All in a day of summiting (Or trying to) Mt Whitney!
Some crazy things about Mt Whitney 2019;
I have never seen so very few people on the trail! Debbie was one of maybe 6 day hikers who managed to summit on Monday July 8th. I think Adrian and I might have passed 35 people on the trail all day ( And ten of those were day hikers headed for Lone Pine Lake)
The trail was absolutely deserted. It was weird. Which is quite perfect for those awkward wagbag moments.
The mosquitoes have been intense! Which is crazy at Whitney Portal and on the trail! Debbie has summited the mountain fourteen times and never encountered mosquitoes in the Whitney Zone!
Two people were air rescued during our day on the Mt Whitney Trail. Nearly every soul we talked to as we trekked up the mountain had never hiked in the Whitney Zone before, everyone we talked to had never even used their ice ax before. A lot of the hikers we saw were not part of the Mt Whitney Facebook group; They missed out on A LOT of valuable info not being in the group. All the over nighters I spoke to had NO idea of the snow conditions nearing Trail Camp.
And all had no idea they needed to start their treks next day to summit early a.m. before the snowmelt started and they were post holing like crazy. We talked to one group of overnighters who had also tried, unsuccessfully, to summit the day before, and they told us the snowmelt off on Monday was vastly more then it had been on Sunday.
We had an easy and very warm trek back down to the angry RV, with many selfies with marmots and just a little skinny dipping in a random lake. Did I mention there was NO ONE on the trail? Adrian and I made it back to camp before three and Debbie summited and made it back before 8 (I think, it was getting dark) There are some really weird things about Mt Whitney 2019; Like this campsite is deserted and the trail is nearly empty. I knew a lot of people were giving permits away because of the crazy amounts of snow this year but it was shocking to see so few people on the trail. It was also shocking to see how many people were trying to glissade down the melting mountain with literally rivers running under the snow and rocks poking up into the snow fields. Surprising we only saw two SAR helicopter rescues actually.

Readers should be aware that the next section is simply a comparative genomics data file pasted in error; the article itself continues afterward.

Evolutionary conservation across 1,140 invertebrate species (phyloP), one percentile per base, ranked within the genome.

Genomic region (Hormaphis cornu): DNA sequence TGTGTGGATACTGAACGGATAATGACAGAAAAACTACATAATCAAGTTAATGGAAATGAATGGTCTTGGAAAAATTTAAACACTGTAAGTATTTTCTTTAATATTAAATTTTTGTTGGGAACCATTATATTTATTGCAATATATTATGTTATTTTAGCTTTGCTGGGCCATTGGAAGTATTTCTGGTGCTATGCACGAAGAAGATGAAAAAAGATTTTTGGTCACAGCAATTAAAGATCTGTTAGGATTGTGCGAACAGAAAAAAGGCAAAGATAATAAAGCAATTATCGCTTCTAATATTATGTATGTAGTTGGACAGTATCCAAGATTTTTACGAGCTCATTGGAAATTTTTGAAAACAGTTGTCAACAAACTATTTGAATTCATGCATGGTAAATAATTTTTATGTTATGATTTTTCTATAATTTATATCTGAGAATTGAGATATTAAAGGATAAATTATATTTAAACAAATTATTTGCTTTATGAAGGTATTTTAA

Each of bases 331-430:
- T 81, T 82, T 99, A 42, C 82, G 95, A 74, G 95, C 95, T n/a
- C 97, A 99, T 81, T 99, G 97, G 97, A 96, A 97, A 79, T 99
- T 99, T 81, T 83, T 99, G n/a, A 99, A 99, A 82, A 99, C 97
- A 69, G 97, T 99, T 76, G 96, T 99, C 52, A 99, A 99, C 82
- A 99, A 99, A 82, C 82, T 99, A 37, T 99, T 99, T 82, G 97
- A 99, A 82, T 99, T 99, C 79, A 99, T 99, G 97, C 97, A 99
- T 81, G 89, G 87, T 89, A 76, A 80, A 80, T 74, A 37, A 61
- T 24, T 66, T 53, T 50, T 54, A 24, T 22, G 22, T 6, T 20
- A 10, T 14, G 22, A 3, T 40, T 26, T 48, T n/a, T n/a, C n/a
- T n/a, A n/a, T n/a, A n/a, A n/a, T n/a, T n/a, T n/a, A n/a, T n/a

Tuesday we woke up sore and ready to climb more mountains!
Meanwhile Adrian was on his way to Lone Pine to talk to a mechanic and Amber and Debbie got a bee in their bonnet to summit Meysan Lakes.
It was that damn Summit Fever again! That shits contagious!
So yes, less then 24 hours after summiting Mt Whitney in the snowiest year in forever, Amber and Debbie were powering up hundreds of switchbacks in the hot sun on their way to the Meysan Lakes. Literally a six hour hike; Mostly in the hot, hot sun, with nearly 4,000 foot elevation gain. I had hiked Meysan Lakes with Adrian four years prior and I remember it being super hard because we started the hike at nine (Debbie and I started at 7:30) and my bladder exploded halfway up the trail ( Not my pee pee bladder; My Camelbak bladder)
Looking back now I think I blocked out most of the memories of that trip up to Meysan Lakes just because it was so steep, endless switchbacks and ridiculous hard. And imagine doing that less then a day after one of us summited Mt Whitney and one of us pooped out on the switchbacks. (P.S. I saved Debbies number just now in my phone, as Bad Ass Debbie)
We made it to Grass Lake, anyways, a mile from Meysan Lakes. It literally took us three and a half hours, going at a fast pace, to hike almost five miles to Grass Lake. A friendly Hiker dude told us Meysan Lakes was still buried under snow and we were happy with our decision to turn back. Meysan Lakes may have been more intense then Mt Whitney, seriously.
I’ve decided the only way I can continue being “An RVer” is by getting a prescription to Xanax.
So in a nutshell; That was our Mt Whitney 2019 trek! The RV hates us and Debbie is a bad ass. And my Calves, quads and hamstrings hurt like a MF and I need a burger.